Now that we’ve submitted our Deliverable 3 report, we are able to get back to doing to final fit-out of our airframes and performing all-up testing of both UAV’s and the ground station. Below are a few photos of our current airframes ready to go.
Last weekend we had the maiden flight of our 2nd (yellow) Quadplane. It went very smoothly, with a small amount of minor issues to be fixed up. The next job is to finish fitting out the radio and electronics systems.
The plans now is to have the yellow Quadplane as one of our competition airframes, with the red-and-white airframe as a backup.
Last weekend we were able to start testing our camera and imaging system. This is largely unchanged from the 2014 UAV Challenge (both hardware and software).
The GX9’s camera worked really well, but the Quadporter needs more work (it’s likely the lens is the culprit).
Having passed D2, there’s been a huge amount of work going on to make sure we are ready for D3.
On the software front Pete contributed a bunch of work helping to get the plane geofence code into APM:Copter (which we need for the heli).
Tridge has, as always, devoted massive amounts of effort into the APM firmware (and sim/sitl updates to facilitate), with the Heli and QuadPlane branches progressing really well.
Steve has been busy with MavProxy updates and a new module for remote arming and takeoff.
On the hardware front, Greg has meticulously built the GX9 heli (and kept her going), with some great support from Federico.
Grant and Tridge have kept the QuadPlane going, and the second Porter quadplane is a masterpiece in progress (thanks Jack).
Both the GX9 and first Porter have cracked 5 hours autonomous flight now, which is cause for both celebration and a sigh of relief!
The next step is getting the new systems required by the OBC implemented. To help with this we have a little test rig, with a pixraptor and raspberry pi hooked up to a momentary arming switch, emergency stop and indicator lights. Powered from a lipo, this lets us test the entire setup without needing to leave the office!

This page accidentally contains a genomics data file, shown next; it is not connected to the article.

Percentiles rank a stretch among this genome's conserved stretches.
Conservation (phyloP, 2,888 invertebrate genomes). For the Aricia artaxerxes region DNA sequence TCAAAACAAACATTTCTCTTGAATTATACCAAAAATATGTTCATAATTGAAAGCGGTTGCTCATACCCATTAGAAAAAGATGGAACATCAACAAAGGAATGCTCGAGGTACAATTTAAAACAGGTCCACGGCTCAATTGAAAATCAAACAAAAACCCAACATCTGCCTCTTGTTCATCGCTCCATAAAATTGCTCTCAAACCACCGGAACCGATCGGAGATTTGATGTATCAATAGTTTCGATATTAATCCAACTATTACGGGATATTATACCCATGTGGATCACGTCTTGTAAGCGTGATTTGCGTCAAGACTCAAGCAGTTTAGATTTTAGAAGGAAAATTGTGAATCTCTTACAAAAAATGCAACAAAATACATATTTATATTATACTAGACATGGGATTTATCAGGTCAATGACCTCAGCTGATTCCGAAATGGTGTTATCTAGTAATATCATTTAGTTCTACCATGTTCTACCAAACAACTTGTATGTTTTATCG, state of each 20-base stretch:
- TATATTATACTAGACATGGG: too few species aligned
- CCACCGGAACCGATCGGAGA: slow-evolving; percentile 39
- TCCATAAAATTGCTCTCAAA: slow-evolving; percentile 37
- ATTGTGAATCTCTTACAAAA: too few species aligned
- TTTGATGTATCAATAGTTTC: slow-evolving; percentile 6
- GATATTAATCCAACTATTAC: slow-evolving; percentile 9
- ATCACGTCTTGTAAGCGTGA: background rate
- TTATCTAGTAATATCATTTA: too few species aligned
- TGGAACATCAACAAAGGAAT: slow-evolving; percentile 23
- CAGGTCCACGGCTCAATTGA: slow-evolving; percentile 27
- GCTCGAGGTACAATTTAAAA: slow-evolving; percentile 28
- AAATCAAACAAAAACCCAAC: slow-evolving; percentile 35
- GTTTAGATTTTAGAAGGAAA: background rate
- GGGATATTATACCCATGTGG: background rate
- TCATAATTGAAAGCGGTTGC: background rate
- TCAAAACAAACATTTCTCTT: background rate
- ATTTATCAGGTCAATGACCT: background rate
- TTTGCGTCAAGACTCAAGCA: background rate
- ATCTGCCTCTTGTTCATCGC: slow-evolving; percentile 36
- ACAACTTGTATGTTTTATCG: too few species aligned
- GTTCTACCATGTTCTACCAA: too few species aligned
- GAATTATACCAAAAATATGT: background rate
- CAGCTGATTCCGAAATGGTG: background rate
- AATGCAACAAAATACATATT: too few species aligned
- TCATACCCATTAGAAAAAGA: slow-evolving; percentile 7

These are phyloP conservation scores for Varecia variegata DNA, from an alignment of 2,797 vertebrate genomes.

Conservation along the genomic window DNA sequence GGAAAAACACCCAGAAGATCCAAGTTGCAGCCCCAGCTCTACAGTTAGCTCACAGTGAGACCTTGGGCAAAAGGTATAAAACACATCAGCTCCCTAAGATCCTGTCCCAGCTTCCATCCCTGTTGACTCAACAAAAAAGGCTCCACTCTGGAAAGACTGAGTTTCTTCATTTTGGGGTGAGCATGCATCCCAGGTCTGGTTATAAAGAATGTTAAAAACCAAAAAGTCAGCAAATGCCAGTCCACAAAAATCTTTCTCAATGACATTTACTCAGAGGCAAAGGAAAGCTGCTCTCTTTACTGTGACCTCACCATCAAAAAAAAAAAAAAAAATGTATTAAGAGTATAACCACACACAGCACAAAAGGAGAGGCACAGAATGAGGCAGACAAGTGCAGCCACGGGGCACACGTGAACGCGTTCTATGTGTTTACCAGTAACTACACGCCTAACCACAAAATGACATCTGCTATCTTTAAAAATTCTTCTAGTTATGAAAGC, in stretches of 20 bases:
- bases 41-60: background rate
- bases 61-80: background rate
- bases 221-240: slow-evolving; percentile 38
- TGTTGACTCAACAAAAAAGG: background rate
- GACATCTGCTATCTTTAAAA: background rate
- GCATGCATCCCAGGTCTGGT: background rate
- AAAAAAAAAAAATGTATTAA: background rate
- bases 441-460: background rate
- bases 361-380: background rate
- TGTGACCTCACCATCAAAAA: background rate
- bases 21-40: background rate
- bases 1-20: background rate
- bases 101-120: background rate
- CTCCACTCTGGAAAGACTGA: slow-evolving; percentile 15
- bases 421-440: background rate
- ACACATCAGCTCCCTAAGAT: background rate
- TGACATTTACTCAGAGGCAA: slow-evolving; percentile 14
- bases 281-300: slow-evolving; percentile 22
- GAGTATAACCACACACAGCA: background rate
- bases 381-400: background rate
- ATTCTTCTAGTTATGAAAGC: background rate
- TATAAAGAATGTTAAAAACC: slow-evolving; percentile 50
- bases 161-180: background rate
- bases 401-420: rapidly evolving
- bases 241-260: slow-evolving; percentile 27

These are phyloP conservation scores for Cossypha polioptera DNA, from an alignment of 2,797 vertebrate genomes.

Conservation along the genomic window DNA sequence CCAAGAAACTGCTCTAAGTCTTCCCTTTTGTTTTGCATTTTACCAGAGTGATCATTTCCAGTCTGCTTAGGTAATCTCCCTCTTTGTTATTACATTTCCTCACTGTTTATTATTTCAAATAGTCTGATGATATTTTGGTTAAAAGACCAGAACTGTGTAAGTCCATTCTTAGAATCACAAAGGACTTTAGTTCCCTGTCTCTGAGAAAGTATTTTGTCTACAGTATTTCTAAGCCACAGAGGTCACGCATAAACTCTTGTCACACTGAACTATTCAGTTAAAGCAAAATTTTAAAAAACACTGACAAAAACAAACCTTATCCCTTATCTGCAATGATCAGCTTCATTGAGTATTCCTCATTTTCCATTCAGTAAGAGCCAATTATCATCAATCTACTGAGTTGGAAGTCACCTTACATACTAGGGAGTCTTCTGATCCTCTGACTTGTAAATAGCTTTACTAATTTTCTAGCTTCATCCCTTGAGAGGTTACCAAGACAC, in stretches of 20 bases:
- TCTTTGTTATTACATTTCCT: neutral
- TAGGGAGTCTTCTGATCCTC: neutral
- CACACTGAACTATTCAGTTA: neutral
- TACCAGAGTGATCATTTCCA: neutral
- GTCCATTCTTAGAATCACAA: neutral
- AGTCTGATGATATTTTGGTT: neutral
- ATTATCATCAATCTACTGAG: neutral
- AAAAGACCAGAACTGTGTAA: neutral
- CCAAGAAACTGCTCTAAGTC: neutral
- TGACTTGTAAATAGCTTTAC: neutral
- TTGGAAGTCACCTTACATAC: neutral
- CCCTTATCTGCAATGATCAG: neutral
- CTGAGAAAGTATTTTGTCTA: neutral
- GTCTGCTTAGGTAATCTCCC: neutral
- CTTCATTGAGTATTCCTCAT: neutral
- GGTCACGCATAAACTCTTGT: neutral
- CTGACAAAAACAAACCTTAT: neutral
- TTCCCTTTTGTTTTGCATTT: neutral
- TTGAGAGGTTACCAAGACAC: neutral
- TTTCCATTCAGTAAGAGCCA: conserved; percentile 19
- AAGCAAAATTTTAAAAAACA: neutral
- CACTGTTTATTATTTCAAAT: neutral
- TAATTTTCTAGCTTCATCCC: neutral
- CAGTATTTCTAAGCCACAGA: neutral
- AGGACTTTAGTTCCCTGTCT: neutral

For our helicopter platform (Gaui GX9), we have recently been adding in the various avionics – camera, radios, flight controller and so on. This also included the time-consuming (but very important) task of routing the cabling.
We even put a small camera on the tail boom so have in-flight footage of the helicopter:
We have still got a few final items to add – extra fuel tanks for the long duration flights and better placement of the radio antennas. But we are getting very close to our final platform.
After a lot of hard work both on and off the airfield, we have recently submitted our Deliverable 2 report for the 2016 UAV Challenge. It covers the overall system design of our UAV, failsafe system and risk management.
The full report is available here.
The associated video, showing our checklist and autonomous takeoff and landing is below.
Last week CanberraUAV gave a presentation and flight demonstration to the Canberra branch of the Royal Aeronautical Society (RAes).
This covered the history of CanberraUAV in competing in the UAV Outback Challenges in 2012 and 2014, the group’s purpose and past/current R&D activities. This also included an introduction to the world of open-source UAV development by Ardupilot developer (and CanberraUAV member) Andrew Tridgell.
At the end there was a flight demo of a quadplane, showing off it’s autonomous flight modes.
Over the past month, we’ve been busy getting our airframes ready for the Deliverable 2 report for the UAV Challenge. This video must include an autonomous takeoff and landing (among other items). Both our helicopter and quadplane platforms have been working quite nicely for this.
As part of this, we’ve been flying out large-scale helicopter test platform (TRex 700), which culminated in a full autonomous flight, shown in the video below.